The Pontcysyllte Aqueduct carries the Llangollen Canal over the valley of the River Dee. Completed in 1805, it is the longest and highest aqueduct in Britain, a Grade I Listed Building and a World Heritage Site.
The aqueduct was built by Thomas Telford and William Jessop and is 1,007 ft (307 m) long, 11 ft (3.4 m) wide and 5.25 ft (1.60 m) deep. It consists of a cast iron trough supported 126 ft (38 m) above the river on iron arched ribs carried on nineteen hollow masonry piers (pillars). Each span is 53 ft (16 m) wide.
The lime mortar used comprised lime, water and ox blood and the iron castings were produced at the nearby Plas Kynaston Foundry, Cefn Mawr, which was built for the purpose. The trough was made from flanged plates of cast iron, bolted together, with the joints bedded with Welsh flannel and a mixture of white lead and iron particles from boring waste.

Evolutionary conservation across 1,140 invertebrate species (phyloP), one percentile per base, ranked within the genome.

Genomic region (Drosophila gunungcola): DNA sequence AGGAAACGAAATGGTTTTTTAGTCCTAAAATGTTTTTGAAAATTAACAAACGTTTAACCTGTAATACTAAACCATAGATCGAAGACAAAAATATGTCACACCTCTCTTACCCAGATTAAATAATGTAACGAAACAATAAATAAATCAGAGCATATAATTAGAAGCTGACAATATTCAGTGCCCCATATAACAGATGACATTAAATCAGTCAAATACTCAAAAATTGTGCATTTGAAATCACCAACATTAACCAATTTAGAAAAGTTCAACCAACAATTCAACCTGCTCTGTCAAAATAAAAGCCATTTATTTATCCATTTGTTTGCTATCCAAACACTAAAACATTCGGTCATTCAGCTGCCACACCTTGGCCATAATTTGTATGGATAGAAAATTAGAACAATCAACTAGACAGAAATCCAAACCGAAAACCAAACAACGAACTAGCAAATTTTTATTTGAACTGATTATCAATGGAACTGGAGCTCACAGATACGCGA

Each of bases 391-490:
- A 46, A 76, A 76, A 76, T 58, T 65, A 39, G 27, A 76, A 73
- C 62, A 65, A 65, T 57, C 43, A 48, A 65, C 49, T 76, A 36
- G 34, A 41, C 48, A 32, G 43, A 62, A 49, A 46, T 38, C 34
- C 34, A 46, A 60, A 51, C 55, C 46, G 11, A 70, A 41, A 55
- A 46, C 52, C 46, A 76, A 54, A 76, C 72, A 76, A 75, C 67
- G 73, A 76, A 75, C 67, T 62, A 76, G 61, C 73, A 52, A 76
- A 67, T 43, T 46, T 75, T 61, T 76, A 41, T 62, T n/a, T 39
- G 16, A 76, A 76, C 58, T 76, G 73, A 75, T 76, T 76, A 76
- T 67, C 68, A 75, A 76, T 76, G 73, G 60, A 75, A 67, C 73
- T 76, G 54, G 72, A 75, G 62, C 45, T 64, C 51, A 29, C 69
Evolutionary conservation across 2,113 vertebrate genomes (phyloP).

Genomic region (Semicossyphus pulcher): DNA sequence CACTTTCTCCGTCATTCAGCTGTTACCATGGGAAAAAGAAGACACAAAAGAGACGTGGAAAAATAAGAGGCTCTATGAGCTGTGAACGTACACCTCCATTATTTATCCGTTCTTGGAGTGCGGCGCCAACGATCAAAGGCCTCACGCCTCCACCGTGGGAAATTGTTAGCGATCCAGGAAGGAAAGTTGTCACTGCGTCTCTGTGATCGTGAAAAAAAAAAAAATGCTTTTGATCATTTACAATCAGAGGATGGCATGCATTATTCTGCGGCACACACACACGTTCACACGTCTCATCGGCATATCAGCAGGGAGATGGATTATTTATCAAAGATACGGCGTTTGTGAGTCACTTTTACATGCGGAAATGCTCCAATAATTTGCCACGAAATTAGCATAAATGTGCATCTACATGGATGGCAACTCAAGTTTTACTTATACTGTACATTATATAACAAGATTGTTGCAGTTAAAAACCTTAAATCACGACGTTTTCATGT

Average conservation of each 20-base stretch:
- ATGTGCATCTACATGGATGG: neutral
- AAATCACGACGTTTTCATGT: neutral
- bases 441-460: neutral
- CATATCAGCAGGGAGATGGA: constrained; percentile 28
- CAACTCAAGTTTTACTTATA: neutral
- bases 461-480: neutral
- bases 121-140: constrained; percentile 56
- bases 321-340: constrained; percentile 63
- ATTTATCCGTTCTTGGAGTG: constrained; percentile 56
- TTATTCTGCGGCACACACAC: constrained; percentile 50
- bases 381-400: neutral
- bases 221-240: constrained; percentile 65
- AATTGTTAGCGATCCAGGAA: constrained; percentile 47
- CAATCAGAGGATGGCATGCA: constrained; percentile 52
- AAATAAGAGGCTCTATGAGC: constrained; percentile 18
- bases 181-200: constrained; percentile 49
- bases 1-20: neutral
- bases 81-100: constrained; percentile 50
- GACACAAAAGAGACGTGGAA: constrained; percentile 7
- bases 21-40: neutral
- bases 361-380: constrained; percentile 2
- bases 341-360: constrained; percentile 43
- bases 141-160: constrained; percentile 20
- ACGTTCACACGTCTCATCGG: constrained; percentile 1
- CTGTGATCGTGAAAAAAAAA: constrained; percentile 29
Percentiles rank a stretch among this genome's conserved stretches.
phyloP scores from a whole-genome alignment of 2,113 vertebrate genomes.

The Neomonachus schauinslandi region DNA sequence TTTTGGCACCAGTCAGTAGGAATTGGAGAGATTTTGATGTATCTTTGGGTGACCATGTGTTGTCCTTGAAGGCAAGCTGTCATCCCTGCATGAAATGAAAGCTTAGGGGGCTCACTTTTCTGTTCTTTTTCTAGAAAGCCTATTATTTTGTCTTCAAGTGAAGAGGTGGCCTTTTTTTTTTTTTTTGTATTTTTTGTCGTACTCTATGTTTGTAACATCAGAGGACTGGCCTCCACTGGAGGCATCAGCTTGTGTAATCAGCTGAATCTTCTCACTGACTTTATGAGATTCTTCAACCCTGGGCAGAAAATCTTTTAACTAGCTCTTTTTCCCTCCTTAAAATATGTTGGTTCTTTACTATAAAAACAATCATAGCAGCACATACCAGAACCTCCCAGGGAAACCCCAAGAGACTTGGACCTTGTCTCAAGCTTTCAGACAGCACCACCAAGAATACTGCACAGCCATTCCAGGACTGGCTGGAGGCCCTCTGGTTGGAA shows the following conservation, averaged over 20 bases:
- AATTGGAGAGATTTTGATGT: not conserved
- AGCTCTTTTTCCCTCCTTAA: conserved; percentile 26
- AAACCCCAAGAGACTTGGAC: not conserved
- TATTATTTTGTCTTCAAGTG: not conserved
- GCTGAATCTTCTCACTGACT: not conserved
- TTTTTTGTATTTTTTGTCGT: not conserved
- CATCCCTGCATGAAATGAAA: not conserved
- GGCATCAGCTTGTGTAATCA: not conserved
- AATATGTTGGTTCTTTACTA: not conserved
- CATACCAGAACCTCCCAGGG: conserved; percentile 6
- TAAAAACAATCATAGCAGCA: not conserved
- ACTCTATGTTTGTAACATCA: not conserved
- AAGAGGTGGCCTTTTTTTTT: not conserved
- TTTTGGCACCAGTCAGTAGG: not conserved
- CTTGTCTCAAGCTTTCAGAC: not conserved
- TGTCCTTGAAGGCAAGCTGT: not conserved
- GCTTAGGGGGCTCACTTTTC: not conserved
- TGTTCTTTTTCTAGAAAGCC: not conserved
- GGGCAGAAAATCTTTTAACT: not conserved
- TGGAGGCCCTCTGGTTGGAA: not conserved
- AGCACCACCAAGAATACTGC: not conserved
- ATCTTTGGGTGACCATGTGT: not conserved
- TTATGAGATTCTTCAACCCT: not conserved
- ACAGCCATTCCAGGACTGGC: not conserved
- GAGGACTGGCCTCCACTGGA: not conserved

The towpath is mounted above the water in the trough. This arrangement allows the water displaced by the passage of a narrow boat to flow easily around it, enabling free passage. Pedestrians and horses once used for towing, are protected from falling from the aqueduct by railings on the outside edge of the towpath, but the holes in the top flange of the other side of the trough, capable of mounting railings were never used.
The Pontcysyllte Aqueduct is either the last point of call on our historic trip from our themed minibus tours of north wales, or last experience of our general sightseeing tour of North Wales from Chester, Liverpool or Manchester